Stephen Printup—Chinuk Wawa Blogpost

My name is Stephen and I was introduced to Chinuk Wawa and the Where Are Your Keys method about 2 years ago. I am a student at Portland State with Sky, Melissa, Alina, Stevie and have had some lessons with Evan. Although, I originally intended to simply satisfy my university language requirement with a native language, I have found the whole WAYK system very fun. Enough that I find myself practicing the language even when I am not speaking it with others. Speaking a different language makes me think in new ways and it feels good to improve over time and be a part of something that offers a completely new perspective on life.

One of my favorite parts of learning this new language is the need to pay attention to the intonation. It requires people to be much more emphatic in their speech and the theatrics needed to learn are captivating. Sometimes, props are required to learn the language and I have found myself watching my mentor pick up a table or walk around to clarify the meaning of a word. It’s like a game of charades and if you get what they are trying to convey, then you unlock a new level of the language.

All of the facets of the language were not originally evident. However, it is interesting to see, over time, the actual mechanics of the language and the different connotations the words have. It made me aware of how easily it can be to misunderstand someone talking in a different language, yet alone someone talking from a different location using a different dialect. It is really interesting because not all the words are spoken with an absolute stance, yet the inflection makes them absolute. The words are a reflection of deep societal values and I think discovering these values is what has been most appealing in my pursuit of learning this new language.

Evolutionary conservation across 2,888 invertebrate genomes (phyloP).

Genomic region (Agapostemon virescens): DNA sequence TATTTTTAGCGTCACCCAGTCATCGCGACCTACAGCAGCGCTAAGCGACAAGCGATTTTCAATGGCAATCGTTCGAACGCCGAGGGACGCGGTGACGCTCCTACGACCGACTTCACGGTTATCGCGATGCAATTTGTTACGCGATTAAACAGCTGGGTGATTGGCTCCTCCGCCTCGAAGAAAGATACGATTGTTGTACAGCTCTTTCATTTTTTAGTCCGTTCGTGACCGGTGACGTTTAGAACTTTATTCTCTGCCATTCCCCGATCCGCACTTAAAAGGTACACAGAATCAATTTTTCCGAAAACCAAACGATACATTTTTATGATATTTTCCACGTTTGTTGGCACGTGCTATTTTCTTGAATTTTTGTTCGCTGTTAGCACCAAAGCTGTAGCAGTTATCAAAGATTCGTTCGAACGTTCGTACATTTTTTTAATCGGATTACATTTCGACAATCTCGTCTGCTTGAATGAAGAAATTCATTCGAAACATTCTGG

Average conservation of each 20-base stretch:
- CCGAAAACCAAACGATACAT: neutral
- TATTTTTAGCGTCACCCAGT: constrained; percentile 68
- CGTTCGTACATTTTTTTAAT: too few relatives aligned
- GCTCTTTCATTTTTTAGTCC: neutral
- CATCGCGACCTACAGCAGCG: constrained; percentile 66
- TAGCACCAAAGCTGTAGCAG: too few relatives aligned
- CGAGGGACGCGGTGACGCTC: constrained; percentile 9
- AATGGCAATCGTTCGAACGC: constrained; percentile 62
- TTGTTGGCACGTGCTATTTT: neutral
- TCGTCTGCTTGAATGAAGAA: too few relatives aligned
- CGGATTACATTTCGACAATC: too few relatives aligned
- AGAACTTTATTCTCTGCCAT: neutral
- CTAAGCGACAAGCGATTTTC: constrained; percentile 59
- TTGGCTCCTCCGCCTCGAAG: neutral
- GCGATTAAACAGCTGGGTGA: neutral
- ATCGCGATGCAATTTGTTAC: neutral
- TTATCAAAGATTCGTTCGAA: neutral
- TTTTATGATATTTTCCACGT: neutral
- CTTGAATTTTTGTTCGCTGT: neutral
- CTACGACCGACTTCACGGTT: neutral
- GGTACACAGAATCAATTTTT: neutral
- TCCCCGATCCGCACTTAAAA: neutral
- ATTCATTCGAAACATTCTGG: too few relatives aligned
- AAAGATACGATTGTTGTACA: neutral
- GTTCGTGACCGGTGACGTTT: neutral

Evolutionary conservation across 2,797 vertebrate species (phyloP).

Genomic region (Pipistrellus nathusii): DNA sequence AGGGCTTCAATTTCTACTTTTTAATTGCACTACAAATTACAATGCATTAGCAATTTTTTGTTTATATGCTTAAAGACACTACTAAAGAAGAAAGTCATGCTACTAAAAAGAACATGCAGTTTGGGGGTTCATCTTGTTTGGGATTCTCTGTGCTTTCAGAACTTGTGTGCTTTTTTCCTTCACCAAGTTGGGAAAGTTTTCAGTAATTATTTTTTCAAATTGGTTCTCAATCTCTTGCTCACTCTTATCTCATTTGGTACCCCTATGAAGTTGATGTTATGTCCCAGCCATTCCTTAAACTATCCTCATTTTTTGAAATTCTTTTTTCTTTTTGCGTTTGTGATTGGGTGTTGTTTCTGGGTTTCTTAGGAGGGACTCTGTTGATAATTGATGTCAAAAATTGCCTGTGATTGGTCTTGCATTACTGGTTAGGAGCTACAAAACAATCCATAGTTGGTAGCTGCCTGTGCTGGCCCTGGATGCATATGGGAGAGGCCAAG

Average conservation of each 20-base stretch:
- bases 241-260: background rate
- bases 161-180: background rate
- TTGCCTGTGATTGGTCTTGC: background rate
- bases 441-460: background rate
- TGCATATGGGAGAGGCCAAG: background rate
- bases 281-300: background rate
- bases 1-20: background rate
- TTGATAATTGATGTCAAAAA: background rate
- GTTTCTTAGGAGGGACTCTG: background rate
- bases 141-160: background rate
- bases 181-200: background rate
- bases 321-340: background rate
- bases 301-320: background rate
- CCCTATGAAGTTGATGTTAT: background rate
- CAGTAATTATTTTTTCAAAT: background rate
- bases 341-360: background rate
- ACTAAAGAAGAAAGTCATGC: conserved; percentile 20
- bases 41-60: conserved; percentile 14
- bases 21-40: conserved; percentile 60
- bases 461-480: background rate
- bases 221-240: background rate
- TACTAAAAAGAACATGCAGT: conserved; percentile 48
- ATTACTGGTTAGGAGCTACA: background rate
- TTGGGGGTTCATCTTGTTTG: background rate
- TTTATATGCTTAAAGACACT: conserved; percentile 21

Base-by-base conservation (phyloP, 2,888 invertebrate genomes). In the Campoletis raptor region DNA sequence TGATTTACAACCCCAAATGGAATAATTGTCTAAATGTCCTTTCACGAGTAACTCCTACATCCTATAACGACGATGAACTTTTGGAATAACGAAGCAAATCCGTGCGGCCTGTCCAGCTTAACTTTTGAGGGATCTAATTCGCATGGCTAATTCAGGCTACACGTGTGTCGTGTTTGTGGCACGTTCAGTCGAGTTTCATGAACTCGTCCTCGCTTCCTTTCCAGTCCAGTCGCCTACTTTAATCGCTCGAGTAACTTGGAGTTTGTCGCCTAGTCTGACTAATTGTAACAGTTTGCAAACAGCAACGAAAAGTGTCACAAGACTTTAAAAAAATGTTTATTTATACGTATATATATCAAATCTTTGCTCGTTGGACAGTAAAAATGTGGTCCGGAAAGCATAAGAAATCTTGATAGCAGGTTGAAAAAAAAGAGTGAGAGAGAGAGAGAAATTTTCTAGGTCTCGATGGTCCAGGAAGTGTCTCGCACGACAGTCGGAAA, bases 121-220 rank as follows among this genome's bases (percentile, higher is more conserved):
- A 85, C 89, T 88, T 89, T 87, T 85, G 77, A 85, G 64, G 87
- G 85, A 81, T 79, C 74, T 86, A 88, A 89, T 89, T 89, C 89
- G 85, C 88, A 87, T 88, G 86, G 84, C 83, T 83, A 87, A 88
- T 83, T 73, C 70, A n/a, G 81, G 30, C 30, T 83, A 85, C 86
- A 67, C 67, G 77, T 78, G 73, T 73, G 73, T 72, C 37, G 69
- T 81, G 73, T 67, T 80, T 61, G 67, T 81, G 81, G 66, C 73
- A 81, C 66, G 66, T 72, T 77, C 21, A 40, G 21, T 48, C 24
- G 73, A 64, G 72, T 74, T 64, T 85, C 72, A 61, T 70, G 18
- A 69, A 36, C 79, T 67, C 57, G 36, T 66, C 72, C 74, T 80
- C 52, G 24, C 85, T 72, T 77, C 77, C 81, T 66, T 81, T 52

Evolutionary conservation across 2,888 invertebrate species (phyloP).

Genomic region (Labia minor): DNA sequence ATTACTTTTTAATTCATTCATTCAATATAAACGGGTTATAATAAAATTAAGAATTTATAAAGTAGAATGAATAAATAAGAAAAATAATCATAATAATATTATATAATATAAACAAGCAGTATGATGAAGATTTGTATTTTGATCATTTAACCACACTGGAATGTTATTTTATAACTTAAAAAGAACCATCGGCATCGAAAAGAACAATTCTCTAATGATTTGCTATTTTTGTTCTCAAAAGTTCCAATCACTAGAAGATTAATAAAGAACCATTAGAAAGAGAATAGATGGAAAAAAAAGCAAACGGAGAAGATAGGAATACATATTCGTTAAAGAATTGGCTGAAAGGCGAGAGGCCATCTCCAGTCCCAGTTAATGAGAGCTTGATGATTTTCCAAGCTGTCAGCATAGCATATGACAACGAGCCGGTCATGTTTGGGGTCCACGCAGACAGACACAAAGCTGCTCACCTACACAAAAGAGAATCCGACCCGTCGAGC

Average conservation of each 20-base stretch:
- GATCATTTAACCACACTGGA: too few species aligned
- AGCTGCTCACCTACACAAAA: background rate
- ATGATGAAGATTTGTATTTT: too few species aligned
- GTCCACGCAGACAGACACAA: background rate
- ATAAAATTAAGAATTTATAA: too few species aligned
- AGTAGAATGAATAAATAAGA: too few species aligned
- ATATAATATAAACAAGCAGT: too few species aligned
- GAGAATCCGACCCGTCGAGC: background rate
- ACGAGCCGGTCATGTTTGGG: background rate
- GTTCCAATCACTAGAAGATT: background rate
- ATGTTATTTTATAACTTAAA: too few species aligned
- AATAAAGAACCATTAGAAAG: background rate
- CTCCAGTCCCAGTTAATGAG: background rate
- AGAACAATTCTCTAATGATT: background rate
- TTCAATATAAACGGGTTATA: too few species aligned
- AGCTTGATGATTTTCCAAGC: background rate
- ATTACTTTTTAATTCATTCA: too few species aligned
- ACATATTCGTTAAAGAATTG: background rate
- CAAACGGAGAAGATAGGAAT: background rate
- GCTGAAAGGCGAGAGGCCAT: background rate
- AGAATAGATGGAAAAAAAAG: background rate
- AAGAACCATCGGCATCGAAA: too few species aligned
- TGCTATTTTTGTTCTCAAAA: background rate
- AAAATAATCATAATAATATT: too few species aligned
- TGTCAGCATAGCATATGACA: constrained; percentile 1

One of my favorite aspects of the WAYKs program is that I am able to learn a new language anywhere. In fact, the whole system provides a tool for interaction, not necessarily for the typical pursuit of profit, but simply to talk and interact with others. I enjoy my time learning the language because this type of interaction is lacking so much in today’s caffeinated society. Also, because it doesn’t take any expensive tools or books to do, it’s easy to strike up a session pretty much anywhere and at any time. My biggest hurdle is just being patient with myself, because I am the type of person that wants to open a book and learn as much as I can as quick as I can. However, I can’t do this with Chinuk Wawa because the words don’t translate perfectly. I need to wait until I am sure I know the word, its various meanings and where it fits into a sentence. I still have a ways to go, but I am grateful for the opportunity to be involved with a project that offers so much value for such little effort.

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